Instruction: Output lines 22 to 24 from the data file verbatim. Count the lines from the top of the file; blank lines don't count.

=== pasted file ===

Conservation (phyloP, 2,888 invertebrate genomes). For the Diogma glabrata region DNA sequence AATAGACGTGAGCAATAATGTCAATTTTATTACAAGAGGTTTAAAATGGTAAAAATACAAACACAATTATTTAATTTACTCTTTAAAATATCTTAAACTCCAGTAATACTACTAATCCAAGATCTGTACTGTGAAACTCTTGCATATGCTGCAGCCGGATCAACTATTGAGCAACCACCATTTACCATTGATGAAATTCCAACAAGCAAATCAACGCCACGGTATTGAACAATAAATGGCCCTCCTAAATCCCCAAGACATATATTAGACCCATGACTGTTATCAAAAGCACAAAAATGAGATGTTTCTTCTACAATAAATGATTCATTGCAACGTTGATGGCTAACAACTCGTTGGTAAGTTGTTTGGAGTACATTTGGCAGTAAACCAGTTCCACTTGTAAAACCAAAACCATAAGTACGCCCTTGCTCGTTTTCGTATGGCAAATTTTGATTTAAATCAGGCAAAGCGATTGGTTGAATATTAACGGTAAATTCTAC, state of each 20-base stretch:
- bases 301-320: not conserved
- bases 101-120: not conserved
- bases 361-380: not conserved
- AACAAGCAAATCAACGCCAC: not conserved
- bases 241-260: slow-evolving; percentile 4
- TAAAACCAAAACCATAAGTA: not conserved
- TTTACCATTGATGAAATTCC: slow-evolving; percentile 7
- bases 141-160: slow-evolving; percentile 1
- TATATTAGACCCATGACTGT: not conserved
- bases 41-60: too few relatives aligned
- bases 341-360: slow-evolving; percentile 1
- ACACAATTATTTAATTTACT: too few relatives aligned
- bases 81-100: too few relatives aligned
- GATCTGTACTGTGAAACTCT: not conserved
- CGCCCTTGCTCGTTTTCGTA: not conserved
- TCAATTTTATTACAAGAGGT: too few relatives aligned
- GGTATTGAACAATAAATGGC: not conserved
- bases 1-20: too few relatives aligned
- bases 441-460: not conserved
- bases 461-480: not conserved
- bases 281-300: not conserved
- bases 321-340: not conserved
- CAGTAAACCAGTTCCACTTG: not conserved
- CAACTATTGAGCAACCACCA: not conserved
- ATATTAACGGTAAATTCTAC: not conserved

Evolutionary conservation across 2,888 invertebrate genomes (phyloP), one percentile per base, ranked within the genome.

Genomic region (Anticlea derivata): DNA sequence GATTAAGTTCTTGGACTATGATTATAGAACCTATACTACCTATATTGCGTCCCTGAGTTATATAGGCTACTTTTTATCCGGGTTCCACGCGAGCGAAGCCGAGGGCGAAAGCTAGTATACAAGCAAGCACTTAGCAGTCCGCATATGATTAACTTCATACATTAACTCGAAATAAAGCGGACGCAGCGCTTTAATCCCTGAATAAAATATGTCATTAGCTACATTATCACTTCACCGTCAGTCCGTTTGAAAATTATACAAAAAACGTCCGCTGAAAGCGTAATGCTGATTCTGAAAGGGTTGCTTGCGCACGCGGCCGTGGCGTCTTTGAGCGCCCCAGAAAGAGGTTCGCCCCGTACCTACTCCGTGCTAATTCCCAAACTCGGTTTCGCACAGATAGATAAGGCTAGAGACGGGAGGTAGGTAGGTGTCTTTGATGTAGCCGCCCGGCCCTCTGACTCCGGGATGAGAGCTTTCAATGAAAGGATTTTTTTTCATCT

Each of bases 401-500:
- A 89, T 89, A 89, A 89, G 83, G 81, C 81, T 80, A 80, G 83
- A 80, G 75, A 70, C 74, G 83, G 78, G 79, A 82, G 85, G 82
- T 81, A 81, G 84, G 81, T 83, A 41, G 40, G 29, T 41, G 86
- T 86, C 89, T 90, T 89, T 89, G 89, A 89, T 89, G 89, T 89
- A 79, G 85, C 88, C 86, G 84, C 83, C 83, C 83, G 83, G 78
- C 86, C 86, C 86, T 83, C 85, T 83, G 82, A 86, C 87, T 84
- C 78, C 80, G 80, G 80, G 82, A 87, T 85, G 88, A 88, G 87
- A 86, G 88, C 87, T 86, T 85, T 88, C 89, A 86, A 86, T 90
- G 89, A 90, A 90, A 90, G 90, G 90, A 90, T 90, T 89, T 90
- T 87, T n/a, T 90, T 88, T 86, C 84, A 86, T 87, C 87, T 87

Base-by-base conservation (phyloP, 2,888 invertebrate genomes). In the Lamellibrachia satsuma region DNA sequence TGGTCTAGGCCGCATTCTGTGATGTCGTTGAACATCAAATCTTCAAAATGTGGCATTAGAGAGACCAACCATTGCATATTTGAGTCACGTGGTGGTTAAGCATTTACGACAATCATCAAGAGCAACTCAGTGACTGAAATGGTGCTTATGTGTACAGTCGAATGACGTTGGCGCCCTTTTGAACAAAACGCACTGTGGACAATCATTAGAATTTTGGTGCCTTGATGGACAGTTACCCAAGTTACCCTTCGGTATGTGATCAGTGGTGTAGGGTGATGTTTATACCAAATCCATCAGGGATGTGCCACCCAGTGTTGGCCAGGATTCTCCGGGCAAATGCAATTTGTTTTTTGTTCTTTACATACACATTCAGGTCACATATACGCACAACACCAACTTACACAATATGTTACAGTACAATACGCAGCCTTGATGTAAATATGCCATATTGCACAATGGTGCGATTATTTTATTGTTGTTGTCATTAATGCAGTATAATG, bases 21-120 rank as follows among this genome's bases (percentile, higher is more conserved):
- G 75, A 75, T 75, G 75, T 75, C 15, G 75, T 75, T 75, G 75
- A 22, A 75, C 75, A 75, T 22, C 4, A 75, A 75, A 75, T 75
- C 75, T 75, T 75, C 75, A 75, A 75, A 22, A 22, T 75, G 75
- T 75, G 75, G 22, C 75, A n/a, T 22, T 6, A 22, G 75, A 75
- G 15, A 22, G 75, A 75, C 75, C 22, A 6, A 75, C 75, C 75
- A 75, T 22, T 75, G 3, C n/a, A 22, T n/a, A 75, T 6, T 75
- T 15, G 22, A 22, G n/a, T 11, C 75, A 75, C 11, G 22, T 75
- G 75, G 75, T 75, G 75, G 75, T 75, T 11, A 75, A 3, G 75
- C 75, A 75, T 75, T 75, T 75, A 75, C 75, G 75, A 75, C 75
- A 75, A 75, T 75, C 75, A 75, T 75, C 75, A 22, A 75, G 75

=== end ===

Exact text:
- bases 281-300: not conserved
- bases 321-340: not conserved
- CAGTAAACCAGTTCCACTTG: not conserved